When the children of Savage crave a piece of nickel candy, or when their parents need a loaf of bread, they often head for Pop's General Store on Baltimore Street.

And "Pop" himself -- 72-year old Jake Croston -- is never hard to find, standing behind the counter of the minigrocery or sitting in his rocking chair chatting with customers.

"It's a little, down-home country store, where you get the hot gossip and the latest news and an ice cream and a soda with it," said Jan Arnold, a Savage resident. "If you need a loaf of bread, Pop's store is great because you don't have to wait in long lines at the Wawa."

Tomorrow, Mr. Croston will be the center of attention in the town of 2,850, taking his place as the primary grand marshal in the parade that kicks off this year's Savage Fest. He will share the grand marshal's duties with sisters Alice and Myrtle Phelps, who are leaving the town to move into a nursing home in Montgomery County.

The annual two-day event, which takes place tomorrow and Sunday, draws a crowd of 5,000 to 10,000 and raises money for the Savage Community Association's civic projects.

This year's festival will include pony rides, tours of historic mill homes, a dunking tank featuring local politicians and about 70 booths tended by artisans and local businesses. Among the games and competitions is a hog calling contest.

But the premier event is the parade, which features fire trucks and antique cars passing through the town's streets. That's where Mr. Croston fits in.

"When looking for a grand marshal, we generally have tried to pick somebody who has done a lot in the town," said Bill Waff, Savage Community Association president. "Pop has been around for a long time, and we thought he would be a good person for it."

A Savage resident for 40 years, Mr. Croston opened his store in May 1981 at the prodding of his son, Jimmy Croston, after giving up his job as a truck driver.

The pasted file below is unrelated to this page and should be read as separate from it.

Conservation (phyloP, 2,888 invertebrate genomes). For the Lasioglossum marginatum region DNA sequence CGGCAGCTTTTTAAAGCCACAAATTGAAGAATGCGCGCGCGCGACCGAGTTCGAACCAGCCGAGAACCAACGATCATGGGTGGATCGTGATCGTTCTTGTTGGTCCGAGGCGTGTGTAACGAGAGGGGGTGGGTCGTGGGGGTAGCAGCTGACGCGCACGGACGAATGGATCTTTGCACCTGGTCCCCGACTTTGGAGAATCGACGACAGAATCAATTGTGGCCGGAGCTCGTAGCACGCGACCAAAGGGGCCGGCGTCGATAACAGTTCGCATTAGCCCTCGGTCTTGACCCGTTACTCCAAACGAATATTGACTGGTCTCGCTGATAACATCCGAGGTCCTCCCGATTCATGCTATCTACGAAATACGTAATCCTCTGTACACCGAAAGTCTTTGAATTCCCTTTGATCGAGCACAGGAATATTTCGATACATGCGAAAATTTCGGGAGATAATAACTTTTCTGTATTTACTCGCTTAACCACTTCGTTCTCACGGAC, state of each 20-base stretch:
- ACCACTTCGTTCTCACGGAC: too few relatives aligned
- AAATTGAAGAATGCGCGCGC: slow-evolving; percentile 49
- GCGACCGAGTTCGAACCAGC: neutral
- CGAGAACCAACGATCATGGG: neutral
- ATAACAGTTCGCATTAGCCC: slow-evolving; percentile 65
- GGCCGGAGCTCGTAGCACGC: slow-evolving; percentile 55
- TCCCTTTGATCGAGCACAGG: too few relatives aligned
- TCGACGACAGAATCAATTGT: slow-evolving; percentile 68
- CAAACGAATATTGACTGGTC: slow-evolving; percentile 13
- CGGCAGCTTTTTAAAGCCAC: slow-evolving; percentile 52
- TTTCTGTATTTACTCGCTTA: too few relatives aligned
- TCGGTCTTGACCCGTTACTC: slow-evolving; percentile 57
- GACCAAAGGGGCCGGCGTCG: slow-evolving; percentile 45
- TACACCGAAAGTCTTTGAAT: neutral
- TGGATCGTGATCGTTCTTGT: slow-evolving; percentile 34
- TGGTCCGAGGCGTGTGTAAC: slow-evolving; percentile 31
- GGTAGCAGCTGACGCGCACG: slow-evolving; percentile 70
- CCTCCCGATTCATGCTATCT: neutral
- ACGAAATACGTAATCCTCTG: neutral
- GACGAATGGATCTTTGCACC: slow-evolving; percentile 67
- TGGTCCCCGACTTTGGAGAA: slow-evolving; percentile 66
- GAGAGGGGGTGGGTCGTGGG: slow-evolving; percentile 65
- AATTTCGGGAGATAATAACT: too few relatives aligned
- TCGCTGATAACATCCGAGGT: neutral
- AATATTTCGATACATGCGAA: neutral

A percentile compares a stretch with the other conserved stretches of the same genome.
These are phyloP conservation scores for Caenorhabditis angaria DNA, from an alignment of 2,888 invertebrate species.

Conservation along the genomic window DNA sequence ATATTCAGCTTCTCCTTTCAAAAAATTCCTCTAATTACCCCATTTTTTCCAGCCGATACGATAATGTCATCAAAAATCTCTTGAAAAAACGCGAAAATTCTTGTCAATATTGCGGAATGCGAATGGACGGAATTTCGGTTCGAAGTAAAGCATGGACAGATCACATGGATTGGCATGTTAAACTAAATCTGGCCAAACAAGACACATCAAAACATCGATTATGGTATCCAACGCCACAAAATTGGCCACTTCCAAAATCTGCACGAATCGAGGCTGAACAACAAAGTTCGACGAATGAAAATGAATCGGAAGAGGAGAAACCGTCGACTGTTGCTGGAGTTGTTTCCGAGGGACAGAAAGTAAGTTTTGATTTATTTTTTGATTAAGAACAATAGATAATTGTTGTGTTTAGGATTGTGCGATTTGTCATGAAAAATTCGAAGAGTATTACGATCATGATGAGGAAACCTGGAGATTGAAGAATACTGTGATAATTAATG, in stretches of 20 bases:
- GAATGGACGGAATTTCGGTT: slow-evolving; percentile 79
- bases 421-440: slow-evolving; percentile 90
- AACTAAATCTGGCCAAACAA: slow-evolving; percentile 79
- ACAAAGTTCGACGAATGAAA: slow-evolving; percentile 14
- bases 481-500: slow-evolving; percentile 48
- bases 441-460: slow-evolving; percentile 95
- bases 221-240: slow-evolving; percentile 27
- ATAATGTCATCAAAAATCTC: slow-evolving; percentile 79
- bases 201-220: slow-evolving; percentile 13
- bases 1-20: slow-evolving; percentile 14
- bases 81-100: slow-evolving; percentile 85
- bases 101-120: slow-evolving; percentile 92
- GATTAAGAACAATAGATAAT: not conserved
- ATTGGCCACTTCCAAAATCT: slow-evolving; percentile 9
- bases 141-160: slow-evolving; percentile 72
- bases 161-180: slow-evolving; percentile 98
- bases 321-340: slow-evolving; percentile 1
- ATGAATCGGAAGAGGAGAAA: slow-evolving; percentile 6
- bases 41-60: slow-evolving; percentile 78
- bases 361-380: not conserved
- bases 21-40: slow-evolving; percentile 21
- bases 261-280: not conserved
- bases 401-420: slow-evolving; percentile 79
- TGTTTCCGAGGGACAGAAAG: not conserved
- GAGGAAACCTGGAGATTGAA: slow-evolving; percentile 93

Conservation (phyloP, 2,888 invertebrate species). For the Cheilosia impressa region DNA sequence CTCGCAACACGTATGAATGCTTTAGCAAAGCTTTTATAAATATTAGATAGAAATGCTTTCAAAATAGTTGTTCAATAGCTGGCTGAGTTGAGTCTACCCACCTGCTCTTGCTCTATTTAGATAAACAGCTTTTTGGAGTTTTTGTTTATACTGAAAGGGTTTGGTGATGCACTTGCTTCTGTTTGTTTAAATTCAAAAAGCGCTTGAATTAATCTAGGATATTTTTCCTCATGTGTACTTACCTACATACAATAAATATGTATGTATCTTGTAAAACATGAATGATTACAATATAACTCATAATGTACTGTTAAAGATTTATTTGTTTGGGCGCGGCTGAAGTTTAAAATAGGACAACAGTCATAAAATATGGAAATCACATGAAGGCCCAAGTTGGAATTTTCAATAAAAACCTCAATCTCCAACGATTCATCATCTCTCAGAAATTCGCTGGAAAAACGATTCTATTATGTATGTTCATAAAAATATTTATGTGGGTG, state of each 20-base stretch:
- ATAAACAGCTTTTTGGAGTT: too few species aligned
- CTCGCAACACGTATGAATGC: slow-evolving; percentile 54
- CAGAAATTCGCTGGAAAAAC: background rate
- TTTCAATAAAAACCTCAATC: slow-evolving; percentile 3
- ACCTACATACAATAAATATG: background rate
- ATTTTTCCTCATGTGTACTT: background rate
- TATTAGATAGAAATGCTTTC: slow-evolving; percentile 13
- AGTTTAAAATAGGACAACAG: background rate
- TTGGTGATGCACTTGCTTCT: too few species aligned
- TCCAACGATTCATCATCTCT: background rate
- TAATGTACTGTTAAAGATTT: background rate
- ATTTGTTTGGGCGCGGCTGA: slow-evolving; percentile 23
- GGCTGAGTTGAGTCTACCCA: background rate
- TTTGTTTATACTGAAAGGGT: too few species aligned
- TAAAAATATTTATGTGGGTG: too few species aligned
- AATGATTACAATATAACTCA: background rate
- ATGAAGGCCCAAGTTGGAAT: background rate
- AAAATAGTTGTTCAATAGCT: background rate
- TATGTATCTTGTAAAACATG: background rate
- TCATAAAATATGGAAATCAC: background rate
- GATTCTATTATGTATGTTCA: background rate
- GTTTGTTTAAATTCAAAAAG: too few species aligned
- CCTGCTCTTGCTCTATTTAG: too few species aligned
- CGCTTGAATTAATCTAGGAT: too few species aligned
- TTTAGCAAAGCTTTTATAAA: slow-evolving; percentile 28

"I was a trucker on the road for 30 years until I had kidney trouble," Mr. Croston said, standing behind a counter lined with candy jars. "The doctors kind of talked me out of going back on the road."

When the store opened, Mr. Croston was the only grocer in town. An IGA Food store had closed months before. The Wawa food store that is less than a quarter-mile away on Baltimore Street opened a year after Mr. Croston's store.

These days, the Wawa often draws more customers. But Pop's retains a loyal following.

Five days a week, Mr. Croston walks into the corner grocery, which is in a room attached to his home. He opens at 7 a.m. and minds the store until 6:30 p.m., sometimes rocking in his chair while watching television. On weekends, the store is open from 8 a.m. to 5 p.m. The 20-foot-by-14-foot store is a favorite stop for children after school or after a trip to nearby Savage Park.

"We like Pops," says 14-year-old Dwayne McTaggart. "Pops is real cool. He has a good attitude about what he's doing."

Despite the store's popularity, Mr. Croston's wife, Alma, would like her husband to take a break. "It keeps you tied down here all the time," she said.

And, sometimes Mr. Croston is willing to consider getting out of the business. "I have had thoughts of retiring," he said.

Most of the time, the Crostons just muse about cutting back the number of days they stay open, an option that would keep a local institution in place. Maybe with a little less pressure, says Mrs. Croston, "you're good for another 50 years."

Savage Fest will run from 10 a.m. to 6 p.m. tomorrow and noon to 5 p.m. Sunday on the Baldwin Commons next to the Carroll Baldwin Community Hall off Baltimore Street in Savage.

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